As the opioid crisis effects citizens of Iowa, the need for Narcan increases. Narcan otherwise known as Naloxone is a medication used to revive overdose victims. According to officials, in 2016 there were 180 lives saved from this medication.
The manufacturer of the drug has recently paired up with the Iowa Attorney General’s Office. They have agreed upon a lower price for the life saving medication.
Since the agreement, Narcan will have a $6 per dose rebate for law enforcement officials, emergency medical services, as well as hospitals; according to Attorney General Tom Miller.
“Quite literally, naloxone may be someone’s only lifeline if they overdosed on prescription painkillers or heroin,” Miller said.
Once a person overdoses, their breathing slows down so much that the body stops receiving enough oxygen to survive. Naloxone reverses the effects by blocking the brain’s opioid receptors to jumpstart their breathing again.
Amphastar Pharmaceuticals in California is the supplier of this medication. The agreement will stand for two years before reconsideration.
The deal was a result of the increase in use of Narcan due to the large amount of opiate overdoses in the state.
“One of the situations we see as there is more demand for a drug … prices sometimes tend to skyrocket,” Miller said. “While we’re fortunate to have naloxone and it’s so effective, we must also realize that making it available impacts budgets that fund Iowa’s first responders and public health care providers.”
Andy Olesen, Cedar Rapids Fire Department Training Chief pointed out that officials in the area do their best to get the lowest price due to the high annual cost.
According to Miller, a dose can range from $23-$48. He believes that the rebate will ease the budgets of statewide organizations.
“It will provide some relief to public agencies that are pushed for public resources in so many ways. We also think it may be an indirect way to restrain increases in the future.” he said
Currently, Mercy Medical Center has the most reasonable price for local first responders and Cedar Rapids Fire Department.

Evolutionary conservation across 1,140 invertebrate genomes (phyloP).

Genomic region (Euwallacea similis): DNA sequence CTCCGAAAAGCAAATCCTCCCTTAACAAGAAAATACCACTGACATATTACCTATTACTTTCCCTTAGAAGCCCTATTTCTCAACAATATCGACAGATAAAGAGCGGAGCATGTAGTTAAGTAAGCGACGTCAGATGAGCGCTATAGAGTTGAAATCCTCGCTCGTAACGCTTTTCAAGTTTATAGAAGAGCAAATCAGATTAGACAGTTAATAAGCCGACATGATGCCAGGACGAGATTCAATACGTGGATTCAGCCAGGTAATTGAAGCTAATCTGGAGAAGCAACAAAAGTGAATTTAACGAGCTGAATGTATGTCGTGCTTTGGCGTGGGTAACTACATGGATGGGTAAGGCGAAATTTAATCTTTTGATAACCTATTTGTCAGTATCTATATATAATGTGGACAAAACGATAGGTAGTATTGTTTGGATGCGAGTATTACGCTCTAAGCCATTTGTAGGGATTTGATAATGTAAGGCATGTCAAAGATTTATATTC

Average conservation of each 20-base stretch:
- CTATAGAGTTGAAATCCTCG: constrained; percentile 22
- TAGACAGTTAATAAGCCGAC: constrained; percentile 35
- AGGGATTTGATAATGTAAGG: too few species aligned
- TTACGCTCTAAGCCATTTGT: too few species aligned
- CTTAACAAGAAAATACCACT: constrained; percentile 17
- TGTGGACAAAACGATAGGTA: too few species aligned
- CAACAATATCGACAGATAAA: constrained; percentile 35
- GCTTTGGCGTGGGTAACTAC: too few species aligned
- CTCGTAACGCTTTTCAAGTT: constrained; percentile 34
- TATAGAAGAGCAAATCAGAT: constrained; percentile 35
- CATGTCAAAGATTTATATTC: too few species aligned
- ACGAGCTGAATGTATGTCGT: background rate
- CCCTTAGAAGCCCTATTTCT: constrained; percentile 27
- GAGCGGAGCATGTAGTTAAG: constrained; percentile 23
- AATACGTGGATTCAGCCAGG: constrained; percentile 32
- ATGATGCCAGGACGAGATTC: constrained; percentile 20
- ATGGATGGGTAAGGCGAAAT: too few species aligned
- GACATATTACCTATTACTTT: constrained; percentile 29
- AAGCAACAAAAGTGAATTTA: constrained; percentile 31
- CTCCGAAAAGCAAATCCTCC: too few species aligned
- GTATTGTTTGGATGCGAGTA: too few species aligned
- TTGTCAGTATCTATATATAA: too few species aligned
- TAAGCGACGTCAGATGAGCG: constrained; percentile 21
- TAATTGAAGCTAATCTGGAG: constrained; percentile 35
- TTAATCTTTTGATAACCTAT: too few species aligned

Miller is still contacting several suppliers to negotiate on a price.
In the state of Iowa, there are upwards of 900 EMS workers.
Since the start of this year, there have been roughly 800 doses of Narcan given to overdose victims in the state.
EMS officials from the Cedar Rapids area have reported using 102 doses in 2016. Between March 1 and October 1, 78 of those doses were used.
Linda Frederiksen of Scott County MEDIC EMS said “administration of naloxone has gone from occasional to daily. So far, 450 doses have been administered this year and the county is on track to hit 600 before year’s end. Her company alone has administered 306 doses to 215 people this year”
With addicts who overdose on illegal drugs, EMS responders find that they need to use multiple does of Narcan. It has become more common in the area, said Dale Woolery from the Governor’s Office of Drug Control Policy.
With information provided by the Centers for Disease Control and Prevention, about 91 people across out nation died from a drug related overdose each day in 2015; that accumulates to 33,091 deaths. They also said that ERs across the country have cared for 1,000 people each day.
Between this year and last year, Iowa EMS agencies have reported these statistics:
Last year, a state law was passed allowing people to purchase Narcan free of a prescription. This makes it easier for family members of addicts to be prepared in the event of an emergency.